For information about pciscan and blocate, refer to the NMS OAM System User's
Manual.
Using board keyword files
A board keyword file contains a list of parameters and values to configure a board.
The board keyword file for each board is assigned to the board in another file, called
a system configuration file. When oamsys runs, it creates a record for each board in
the NMS OAM database, and stores the parameters and values of the board. It then
starts the board, configured as described in the database.
A sample set of board keyword files are installed by the Natural Access installation.
You can copy these files and modify them. The sample board keyword files are
located in the \ag\cfg subdirectory under the Natural Access installation directory.
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Dialogic® AG 2000C CompactPCI Media Board Installation and Developer’s Manual
The following sample board keyword file (agpi2000c.cfg) shows the set of board
keywords necessary to configure and start an AG 2000C board:
#
#
#
AG Plug-in Config File for AG 2000C
# TCP files are shipped with the AG-CAS sub-package of Natural Access.
# Be sure that you installed the protocols that are specified below before
# trying to start a board with this configuration file.
TCPFiles[0] = nocc.tcp
TCPFiles[1] = lps0.tcp
# "no trunk control" protocol
# AG-CAS Loopstart protocol
# The SLAC file controls the line impedance.
# U.S. installations.
This is the SLAC file for
NetworkInterface.Analog[0..23].ConfigFile = a2usals6.slc
# This configures the board as stand alone - see documentation for options
# to use when the board needs to connect to the H.110 bus.
Clocking.HBus.ClockSource = OSC
Clocking.HBus.ClockMode = STANDALONE
# DSP (.m54) files to link in
DSP.C5x[0..3].Files = callp.m54 dtmf.m54 mf.m54 ptf.m54 signal.m54 tone.m54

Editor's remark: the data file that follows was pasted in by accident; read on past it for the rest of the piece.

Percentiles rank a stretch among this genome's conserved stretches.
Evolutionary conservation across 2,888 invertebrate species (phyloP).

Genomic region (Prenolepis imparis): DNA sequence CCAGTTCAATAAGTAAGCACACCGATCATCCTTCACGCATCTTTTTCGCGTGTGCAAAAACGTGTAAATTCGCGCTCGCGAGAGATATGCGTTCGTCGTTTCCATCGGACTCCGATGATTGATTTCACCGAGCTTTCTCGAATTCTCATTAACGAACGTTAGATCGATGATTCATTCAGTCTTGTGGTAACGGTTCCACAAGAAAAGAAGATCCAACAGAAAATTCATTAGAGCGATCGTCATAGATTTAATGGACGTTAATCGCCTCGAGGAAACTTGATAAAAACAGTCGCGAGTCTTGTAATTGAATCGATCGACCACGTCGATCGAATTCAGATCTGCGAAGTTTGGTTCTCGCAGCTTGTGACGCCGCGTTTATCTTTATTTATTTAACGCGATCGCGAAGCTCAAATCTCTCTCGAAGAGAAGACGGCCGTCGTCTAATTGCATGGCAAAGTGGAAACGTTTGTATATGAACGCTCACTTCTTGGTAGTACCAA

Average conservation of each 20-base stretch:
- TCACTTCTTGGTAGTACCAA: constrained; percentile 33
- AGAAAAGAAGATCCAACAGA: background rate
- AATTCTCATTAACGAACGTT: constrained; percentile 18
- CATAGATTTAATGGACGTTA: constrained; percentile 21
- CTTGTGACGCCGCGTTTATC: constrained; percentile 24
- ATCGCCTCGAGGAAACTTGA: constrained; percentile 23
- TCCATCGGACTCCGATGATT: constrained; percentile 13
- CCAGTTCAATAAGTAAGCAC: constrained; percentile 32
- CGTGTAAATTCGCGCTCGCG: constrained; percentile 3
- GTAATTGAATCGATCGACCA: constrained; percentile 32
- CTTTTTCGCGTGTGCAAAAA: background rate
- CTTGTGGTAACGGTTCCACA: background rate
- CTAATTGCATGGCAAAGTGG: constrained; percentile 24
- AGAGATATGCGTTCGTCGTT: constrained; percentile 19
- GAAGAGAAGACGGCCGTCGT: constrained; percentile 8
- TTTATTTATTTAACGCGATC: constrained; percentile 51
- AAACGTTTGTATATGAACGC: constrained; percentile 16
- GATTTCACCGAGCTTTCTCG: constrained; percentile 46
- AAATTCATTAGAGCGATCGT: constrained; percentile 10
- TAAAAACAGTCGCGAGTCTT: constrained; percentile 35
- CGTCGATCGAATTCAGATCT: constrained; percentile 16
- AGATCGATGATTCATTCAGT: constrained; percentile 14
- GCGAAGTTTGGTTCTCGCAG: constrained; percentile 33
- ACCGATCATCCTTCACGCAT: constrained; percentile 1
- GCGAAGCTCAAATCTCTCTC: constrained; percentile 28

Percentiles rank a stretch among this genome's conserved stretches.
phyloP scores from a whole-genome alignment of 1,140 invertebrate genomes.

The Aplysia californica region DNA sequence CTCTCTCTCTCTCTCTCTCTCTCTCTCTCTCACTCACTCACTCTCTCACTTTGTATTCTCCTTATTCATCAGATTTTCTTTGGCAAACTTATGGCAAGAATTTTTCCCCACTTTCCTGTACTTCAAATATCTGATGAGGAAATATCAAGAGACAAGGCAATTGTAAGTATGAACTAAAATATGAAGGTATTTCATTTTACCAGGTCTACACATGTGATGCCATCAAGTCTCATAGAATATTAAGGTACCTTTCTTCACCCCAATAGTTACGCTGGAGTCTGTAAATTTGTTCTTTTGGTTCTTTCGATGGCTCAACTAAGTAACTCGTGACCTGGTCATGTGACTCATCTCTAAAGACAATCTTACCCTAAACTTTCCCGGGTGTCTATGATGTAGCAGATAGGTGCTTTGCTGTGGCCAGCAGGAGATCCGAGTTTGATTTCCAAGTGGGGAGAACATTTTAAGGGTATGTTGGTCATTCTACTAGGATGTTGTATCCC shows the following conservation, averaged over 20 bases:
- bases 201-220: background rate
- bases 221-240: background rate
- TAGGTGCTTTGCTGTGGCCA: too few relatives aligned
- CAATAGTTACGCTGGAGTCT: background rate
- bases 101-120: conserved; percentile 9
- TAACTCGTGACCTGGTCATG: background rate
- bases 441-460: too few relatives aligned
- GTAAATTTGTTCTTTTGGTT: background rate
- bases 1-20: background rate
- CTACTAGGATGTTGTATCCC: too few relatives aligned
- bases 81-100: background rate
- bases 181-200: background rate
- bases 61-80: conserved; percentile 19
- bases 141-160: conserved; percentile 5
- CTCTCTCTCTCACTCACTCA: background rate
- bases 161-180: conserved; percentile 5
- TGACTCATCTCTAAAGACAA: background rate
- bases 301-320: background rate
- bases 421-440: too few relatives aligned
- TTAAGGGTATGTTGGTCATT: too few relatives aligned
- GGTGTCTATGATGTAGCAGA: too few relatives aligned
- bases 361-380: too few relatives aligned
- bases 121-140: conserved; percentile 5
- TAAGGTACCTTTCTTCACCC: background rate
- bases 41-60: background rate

XLaw = MU-LAW
voice.m54
# Runtime loadable modules
DLMFiles[0] = gtp.leo
DLMFiles[1] = voice.leo
DLMFiles[2] = svc.leo
For general information about NMS OAM board keyword files, refer to the NMS OAM
System User's Manual.
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Dialogic® AG 2000C CompactPCI Media Board Installation and Developer’s Manual
Creating a system configuration file for oamsys
When your board keyword files are complete, create a system configuration file
describing all of the boards in your system. oamsys creates the records, and then
directs NMS OAM to start the boards, configured as specified. The system
configuration file is typically named oamsys.cfg. By default, oamsys looks for a file
with this name when it starts up. Refer to the NMS OAM System User's Manual for
specific information on the syntax and structure of this file.
Note: You can use the oamgen utility (included with the NMS OAM software) to
create a sample system configuration file for your system. The system configuration
file created by oamgen may not be appropriate for your configuration. You may need
to make further modifications to the file before running oamsys to configure your
boards based on the file. For more information about oamgen, refer to the NMS OAM
System User's Manual.
The following table describes the AG board-specific settings to include in the system
configuration file for each AG board:
Keyword
Description
Allowed values for AG boards
[name]
Name of the board to be used to
refer to the board in the software.
The board name must be unique.
Any string, in square brackets [].
Product
Name of the board product.
AG_2000C
Number
Board number you use in the
Natural Access application to refer
to the board.
Any integer from 0 to 31. Each board's number must
be unique.
Bus
PCI bus number. The bus:slot
location for each board must be
unique.
Values returned by pciscan.
Slot
PCI slot number. The bus:slot
location for each board must be
unique.
Values returned by pciscan.
File
Name of the board keyword file
containing settings for the board.
For information about creating a custom board
keyword file, refer to Changing configuration
parameter settings on page 34.